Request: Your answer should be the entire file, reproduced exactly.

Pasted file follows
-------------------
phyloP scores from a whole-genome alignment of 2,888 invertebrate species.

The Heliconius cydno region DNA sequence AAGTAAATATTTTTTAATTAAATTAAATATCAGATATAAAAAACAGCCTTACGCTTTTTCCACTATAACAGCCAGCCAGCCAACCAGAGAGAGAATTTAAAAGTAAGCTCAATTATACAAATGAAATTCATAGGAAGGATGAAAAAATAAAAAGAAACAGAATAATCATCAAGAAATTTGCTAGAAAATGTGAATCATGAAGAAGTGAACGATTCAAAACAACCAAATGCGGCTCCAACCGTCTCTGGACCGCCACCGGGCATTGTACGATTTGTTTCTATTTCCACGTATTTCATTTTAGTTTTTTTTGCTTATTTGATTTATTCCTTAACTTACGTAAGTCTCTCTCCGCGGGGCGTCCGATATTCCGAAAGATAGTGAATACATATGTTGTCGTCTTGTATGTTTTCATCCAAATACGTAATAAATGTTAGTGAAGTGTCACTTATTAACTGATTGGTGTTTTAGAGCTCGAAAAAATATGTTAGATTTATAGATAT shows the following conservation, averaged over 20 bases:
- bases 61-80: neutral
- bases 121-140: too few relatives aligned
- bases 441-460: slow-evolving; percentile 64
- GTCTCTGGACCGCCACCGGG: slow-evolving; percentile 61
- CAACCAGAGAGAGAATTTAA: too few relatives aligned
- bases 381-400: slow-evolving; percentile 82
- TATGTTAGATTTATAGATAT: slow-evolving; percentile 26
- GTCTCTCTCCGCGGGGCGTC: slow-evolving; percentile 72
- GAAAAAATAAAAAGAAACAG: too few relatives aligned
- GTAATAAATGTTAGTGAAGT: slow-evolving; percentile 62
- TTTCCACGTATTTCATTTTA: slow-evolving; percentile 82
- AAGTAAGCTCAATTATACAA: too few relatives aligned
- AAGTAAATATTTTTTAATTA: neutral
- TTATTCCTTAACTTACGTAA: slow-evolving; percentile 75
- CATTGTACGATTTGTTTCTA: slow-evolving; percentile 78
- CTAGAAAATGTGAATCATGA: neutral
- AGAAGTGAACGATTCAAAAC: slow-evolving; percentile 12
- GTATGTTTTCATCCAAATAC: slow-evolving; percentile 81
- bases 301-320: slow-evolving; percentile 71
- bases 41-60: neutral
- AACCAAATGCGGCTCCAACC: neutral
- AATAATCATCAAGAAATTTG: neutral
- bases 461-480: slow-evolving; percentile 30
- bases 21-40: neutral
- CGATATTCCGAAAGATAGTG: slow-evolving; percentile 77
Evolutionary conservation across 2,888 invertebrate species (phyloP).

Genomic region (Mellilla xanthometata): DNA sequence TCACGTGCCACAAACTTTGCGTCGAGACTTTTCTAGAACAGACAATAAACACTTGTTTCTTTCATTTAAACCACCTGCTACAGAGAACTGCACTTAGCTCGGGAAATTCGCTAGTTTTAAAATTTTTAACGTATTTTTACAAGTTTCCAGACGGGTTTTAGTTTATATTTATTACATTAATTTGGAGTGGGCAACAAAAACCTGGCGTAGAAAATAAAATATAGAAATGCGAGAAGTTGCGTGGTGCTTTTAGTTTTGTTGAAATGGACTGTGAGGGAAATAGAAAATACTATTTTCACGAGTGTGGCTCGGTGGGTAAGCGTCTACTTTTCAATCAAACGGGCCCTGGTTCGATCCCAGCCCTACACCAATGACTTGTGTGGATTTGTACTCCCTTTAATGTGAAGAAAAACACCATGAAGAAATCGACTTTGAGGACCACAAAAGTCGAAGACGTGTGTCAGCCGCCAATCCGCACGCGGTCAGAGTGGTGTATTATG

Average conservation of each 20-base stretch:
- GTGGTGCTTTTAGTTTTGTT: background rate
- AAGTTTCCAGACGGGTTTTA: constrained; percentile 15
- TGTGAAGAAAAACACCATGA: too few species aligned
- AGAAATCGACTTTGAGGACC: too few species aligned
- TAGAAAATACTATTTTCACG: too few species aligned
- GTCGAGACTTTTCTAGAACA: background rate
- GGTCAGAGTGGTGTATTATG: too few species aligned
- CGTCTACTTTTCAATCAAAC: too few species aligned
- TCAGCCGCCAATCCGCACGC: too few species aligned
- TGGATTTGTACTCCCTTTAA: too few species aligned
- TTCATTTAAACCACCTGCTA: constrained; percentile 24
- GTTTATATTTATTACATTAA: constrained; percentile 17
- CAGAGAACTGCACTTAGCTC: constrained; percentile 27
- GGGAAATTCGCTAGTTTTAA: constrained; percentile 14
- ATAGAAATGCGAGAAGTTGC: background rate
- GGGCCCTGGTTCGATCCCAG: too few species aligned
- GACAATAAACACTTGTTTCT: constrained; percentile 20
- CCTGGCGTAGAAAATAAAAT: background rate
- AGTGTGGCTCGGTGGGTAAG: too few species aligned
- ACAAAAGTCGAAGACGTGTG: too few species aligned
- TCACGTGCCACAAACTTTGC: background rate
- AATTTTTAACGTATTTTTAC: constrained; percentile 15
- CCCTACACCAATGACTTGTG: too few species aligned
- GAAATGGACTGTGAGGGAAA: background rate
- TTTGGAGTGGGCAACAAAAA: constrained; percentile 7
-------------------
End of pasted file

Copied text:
phyloP scores from a whole-genome alignment of 2,888 invertebrate species.

The Heliconius cydno region DNA sequence AAGTAAATATTTTTTAATTAAATTAAATATCAGATATAAAAAACAGCCTTACGCTTTTTCCACTATAACAGCCAGCCAGCCAACCAGAGAGAGAATTTAAAAGTAAGCTCAATTATACAAATGAAATTCATAGGAAGGATGAAAAAATAAAAAGAAACAGAATAATCATCAAGAAATTTGCTAGAAAATGTGAATCATGAAGAAGTGAACGATTCAAAACAACCAAATGCGGCTCCAACCGTCTCTGGACCGCCACCGGGCATTGTACGATTTGTTTCTATTTCCACGTATTTCATTTTAGTTTTTTTTGCTTATTTGATTTATTCCTTAACTTACGTAAGTCTCTCTCCGCGGGGCGTCCGATATTCCGAAAGATAGTGAATACATATGTTGTCGTCTTGTATGTTTTCATCCAAATACGTAATAAATGTTAGTGAAGTGTCACTTATTAACTGATTGGTGTTTTAGAGCTCGAAAAAATATGTTAGATTTATAGATAT shows the following conservation, averaged over 20 bases:
- bases 61-80: neutral
- bases 121-140: too few relatives aligned
- bases 441-460: slow-evolving; percentile 64
- GTCTCTGGACCGCCACCGGG: slow-evolving; percentile 61
- CAACCAGAGAGAGAATTTAA: too few relatives aligned
- bases 381-400: slow-evolving; percentile 82
- TATGTTAGATTTATAGATAT: slow-evolving; percentile 26
- GTCTCTCTCCGCGGGGCGTC: slow-evolving; percentile 72
- GAAAAAATAAAAAGAAACAG: too few relatives aligned
- GTAATAAATGTTAGTGAAGT: slow-evolving; percentile 62
- TTTCCACGTATTTCATTTTA: slow-evolving; percentile 82
- AAGTAAGCTCAATTATACAA: too few relatives aligned
- AAGTAAATATTTTTTAATTA: neutral
- TTATTCCTTAACTTACGTAA: slow-evolving; percentile 75
- CATTGTACGATTTGTTTCTA: slow-evolving; percentile 78
- CTAGAAAATGTGAATCATGA: neutral
- AGAAGTGAACGATTCAAAAC: slow-evolving; percentile 12
- GTATGTTTTCATCCAAATAC: slow-evolving; percentile 81
- bases 301-320: slow-evolving; percentile 71
- bases 41-60: neutral
- AACCAAATGCGGCTCCAACC: neutral
- AATAATCATCAAGAAATTTG: neutral
- bases 461-480: slow-evolving; percentile 30
- bases 21-40: neutral
- CGATATTCCGAAAGATAGTG: slow-evolving; percentile 77
Evolutionary conservation across 2,888 invertebrate species (phyloP).

Genomic region (Mellilla xanthometata): DNA sequence TCACGTGCCACAAACTTTGCGTCGAGACTTTTCTAGAACAGACAATAAACACTTGTTTCTTTCATTTAAACCACCTGCTACAGAGAACTGCACTTAGCTCGGGAAATTCGCTAGTTTTAAAATTTTTAACGTATTTTTACAAGTTTCCAGACGGGTTTTAGTTTATATTTATTACATTAATTTGGAGTGGGCAACAAAAACCTGGCGTAGAAAATAAAATATAGAAATGCGAGAAGTTGCGTGGTGCTTTTAGTTTTGTTGAAATGGACTGTGAGGGAAATAGAAAATACTATTTTCACGAGTGTGGCTCGGTGGGTAAGCGTCTACTTTTCAATCAAACGGGCCCTGGTTCGATCCCAGCCCTACACCAATGACTTGTGTGGATTTGTACTCCCTTTAATGTGAAGAAAAACACCATGAAGAAATCGACTTTGAGGACCACAAAAGTCGAAGACGTGTGTCAGCCGCCAATCCGCACGCGGTCAGAGTGGTGTATTATG

Average conservation of each 20-base stretch:
- GTGGTGCTTTTAGTTTTGTT: background rate
- AAGTTTCCAGACGGGTTTTA: constrained; percentile 15
- TGTGAAGAAAAACACCATGA: too few species aligned
- AGAAATCGACTTTGAGGACC: too few species aligned
- TAGAAAATACTATTTTCACG: too few species aligned
- GTCGAGACTTTTCTAGAACA: background rate
- GGTCAGAGTGGTGTATTATG: too few species aligned
- CGTCTACTTTTCAATCAAAC: too few species aligned
- TCAGCCGCCAATCCGCACGC: too few species aligned
- TGGATTTGTACTCCCTTTAA: too few species aligned
- TTCATTTAAACCACCTGCTA: constrained; percentile 24
- GTTTATATTTATTACATTAA: constrained; percentile 17
- CAGAGAACTGCACTTAGCTC: constrained; percentile 27
- GGGAAATTCGCTAGTTTTAA: constrained; percentile 14
- ATAGAAATGCGAGAAGTTGC: background rate
- GGGCCCTGGTTCGATCCCAG: too few species aligned
- GACAATAAACACTTGTTTCT: constrained; percentile 20
- CCTGGCGTAGAAAATAAAAT: background rate
- AGTGTGGCTCGGTGGGTAAG: too few species aligned
- ACAAAAGTCGAAGACGTGTG: too few species aligned
- TCACGTGCCACAAACTTTGC: background rate
- AATTTTTAACGTATTTTTAC: constrained; percentile 15
- CCCTACACCAATGACTTGTG: too few species aligned
- GAAATGGACTGTGAGGGAAA: background rate
- TTTGGAGTGGGCAACAAAAA: constrained; percentile 7